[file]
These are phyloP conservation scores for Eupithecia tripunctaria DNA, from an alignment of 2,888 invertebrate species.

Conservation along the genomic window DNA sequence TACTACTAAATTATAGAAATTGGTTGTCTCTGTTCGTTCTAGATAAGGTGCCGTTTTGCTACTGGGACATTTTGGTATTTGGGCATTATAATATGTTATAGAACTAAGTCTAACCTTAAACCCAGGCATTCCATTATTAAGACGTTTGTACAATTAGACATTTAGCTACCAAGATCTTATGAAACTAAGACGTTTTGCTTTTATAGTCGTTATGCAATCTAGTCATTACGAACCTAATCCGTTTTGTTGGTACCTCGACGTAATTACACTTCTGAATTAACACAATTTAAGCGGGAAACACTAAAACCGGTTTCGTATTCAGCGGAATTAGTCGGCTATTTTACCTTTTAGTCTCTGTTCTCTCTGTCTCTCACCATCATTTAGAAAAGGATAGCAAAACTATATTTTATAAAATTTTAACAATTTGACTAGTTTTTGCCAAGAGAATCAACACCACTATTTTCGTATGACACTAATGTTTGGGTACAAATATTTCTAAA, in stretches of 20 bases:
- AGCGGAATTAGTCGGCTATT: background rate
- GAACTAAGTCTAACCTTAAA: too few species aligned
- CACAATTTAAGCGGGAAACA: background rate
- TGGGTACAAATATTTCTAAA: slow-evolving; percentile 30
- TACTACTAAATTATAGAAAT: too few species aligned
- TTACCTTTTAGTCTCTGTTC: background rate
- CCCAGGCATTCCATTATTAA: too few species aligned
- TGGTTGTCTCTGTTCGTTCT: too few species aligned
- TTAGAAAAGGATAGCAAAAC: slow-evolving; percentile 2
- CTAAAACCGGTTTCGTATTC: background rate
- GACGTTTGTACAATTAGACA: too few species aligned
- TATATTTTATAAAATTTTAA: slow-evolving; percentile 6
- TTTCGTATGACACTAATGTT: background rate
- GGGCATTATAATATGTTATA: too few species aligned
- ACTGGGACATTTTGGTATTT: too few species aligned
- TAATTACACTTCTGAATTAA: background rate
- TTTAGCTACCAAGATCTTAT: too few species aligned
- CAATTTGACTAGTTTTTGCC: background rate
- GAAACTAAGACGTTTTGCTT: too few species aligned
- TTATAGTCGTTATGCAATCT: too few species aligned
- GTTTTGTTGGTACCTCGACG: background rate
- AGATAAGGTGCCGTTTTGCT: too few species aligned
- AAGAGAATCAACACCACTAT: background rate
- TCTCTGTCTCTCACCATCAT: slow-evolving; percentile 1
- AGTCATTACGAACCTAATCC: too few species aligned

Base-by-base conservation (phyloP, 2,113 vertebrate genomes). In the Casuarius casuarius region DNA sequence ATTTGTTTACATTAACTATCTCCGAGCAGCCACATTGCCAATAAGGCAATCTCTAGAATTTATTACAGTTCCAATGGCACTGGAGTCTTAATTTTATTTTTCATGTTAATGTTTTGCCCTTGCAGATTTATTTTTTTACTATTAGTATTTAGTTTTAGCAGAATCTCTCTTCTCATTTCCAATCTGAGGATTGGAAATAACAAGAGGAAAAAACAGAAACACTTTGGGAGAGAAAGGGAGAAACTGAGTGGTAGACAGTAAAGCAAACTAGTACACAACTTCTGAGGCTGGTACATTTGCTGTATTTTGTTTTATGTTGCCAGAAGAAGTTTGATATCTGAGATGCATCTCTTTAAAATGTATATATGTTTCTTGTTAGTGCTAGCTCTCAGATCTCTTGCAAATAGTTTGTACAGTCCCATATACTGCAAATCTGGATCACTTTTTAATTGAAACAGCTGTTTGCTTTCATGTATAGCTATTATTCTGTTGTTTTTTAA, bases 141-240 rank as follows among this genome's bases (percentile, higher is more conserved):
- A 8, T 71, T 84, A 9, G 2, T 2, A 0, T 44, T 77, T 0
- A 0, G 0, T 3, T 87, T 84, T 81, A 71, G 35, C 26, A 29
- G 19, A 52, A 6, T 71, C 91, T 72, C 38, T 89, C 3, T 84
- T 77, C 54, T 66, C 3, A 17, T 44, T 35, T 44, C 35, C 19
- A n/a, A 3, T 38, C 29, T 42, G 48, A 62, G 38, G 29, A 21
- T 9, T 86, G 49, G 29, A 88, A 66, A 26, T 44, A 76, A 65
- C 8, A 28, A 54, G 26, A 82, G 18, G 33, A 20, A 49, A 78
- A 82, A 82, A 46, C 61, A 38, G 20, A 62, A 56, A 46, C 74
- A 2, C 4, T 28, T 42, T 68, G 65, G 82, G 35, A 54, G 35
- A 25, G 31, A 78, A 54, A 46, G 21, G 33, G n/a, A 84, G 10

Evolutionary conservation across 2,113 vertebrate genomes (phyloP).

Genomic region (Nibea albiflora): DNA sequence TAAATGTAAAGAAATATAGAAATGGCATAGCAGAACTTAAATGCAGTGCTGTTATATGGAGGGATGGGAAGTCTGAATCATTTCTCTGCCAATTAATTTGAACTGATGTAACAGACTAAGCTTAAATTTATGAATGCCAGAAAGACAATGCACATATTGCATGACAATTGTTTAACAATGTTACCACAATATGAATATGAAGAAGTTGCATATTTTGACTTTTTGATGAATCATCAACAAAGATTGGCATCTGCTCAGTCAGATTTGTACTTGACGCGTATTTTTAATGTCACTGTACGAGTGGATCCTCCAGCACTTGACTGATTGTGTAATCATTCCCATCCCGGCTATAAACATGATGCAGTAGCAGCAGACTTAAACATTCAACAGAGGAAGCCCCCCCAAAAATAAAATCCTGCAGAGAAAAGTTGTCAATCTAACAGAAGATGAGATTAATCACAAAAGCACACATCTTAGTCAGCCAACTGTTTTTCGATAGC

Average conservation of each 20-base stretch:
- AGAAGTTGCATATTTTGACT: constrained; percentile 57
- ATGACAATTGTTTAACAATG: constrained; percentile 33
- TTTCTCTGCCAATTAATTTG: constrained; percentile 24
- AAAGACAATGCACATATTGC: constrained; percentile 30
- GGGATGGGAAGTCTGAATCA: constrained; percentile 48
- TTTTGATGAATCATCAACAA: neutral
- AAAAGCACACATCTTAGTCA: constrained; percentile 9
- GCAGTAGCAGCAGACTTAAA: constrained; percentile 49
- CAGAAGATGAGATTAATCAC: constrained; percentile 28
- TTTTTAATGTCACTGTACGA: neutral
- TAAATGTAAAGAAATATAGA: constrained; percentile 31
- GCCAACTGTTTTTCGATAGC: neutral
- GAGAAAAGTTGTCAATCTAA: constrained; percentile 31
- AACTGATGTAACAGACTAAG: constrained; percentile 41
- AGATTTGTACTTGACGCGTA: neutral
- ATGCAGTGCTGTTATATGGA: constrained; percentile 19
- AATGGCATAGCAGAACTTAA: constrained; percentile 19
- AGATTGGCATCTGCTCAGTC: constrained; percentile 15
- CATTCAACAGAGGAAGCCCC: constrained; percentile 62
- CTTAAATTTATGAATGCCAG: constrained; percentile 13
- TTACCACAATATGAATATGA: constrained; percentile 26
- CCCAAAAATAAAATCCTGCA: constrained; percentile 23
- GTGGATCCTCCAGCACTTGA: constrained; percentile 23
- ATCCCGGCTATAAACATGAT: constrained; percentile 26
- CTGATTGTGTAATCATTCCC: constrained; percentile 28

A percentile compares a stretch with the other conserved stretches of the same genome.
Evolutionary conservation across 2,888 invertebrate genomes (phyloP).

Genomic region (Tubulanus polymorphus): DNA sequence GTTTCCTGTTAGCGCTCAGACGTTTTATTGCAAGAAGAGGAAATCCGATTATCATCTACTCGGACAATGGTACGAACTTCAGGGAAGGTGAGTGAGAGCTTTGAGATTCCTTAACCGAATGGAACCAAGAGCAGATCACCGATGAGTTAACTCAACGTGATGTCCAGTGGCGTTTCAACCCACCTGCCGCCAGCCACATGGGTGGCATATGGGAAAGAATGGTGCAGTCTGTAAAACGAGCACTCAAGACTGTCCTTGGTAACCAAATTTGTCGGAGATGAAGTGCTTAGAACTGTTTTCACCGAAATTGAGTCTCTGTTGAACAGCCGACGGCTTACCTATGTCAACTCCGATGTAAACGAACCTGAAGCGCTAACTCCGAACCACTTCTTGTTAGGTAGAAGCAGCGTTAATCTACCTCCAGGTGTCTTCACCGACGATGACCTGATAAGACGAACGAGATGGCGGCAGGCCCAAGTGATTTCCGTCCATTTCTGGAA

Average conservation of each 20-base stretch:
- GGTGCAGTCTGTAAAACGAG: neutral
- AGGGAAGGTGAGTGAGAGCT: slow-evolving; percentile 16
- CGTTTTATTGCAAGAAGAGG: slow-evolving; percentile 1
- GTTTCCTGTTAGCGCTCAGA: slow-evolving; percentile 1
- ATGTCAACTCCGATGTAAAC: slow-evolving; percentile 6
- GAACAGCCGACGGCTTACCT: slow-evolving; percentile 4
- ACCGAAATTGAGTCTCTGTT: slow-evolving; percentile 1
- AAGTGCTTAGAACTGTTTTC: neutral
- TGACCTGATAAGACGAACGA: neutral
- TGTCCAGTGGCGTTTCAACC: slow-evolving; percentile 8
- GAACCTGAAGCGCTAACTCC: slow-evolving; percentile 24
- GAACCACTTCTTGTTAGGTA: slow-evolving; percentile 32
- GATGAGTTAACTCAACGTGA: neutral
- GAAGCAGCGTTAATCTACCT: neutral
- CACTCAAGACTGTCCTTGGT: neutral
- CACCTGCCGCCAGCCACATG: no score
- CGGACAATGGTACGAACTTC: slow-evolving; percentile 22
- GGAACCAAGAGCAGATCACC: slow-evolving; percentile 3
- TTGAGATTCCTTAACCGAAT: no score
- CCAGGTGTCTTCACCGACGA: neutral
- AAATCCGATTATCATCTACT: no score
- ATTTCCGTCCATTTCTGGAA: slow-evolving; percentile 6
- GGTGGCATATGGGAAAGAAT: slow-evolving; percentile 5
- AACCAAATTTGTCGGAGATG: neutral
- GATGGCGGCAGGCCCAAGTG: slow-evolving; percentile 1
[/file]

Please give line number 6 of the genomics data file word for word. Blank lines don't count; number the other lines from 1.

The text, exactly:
- TGGGTACAAATATTTCTAAA: slow-evolving; percentile 30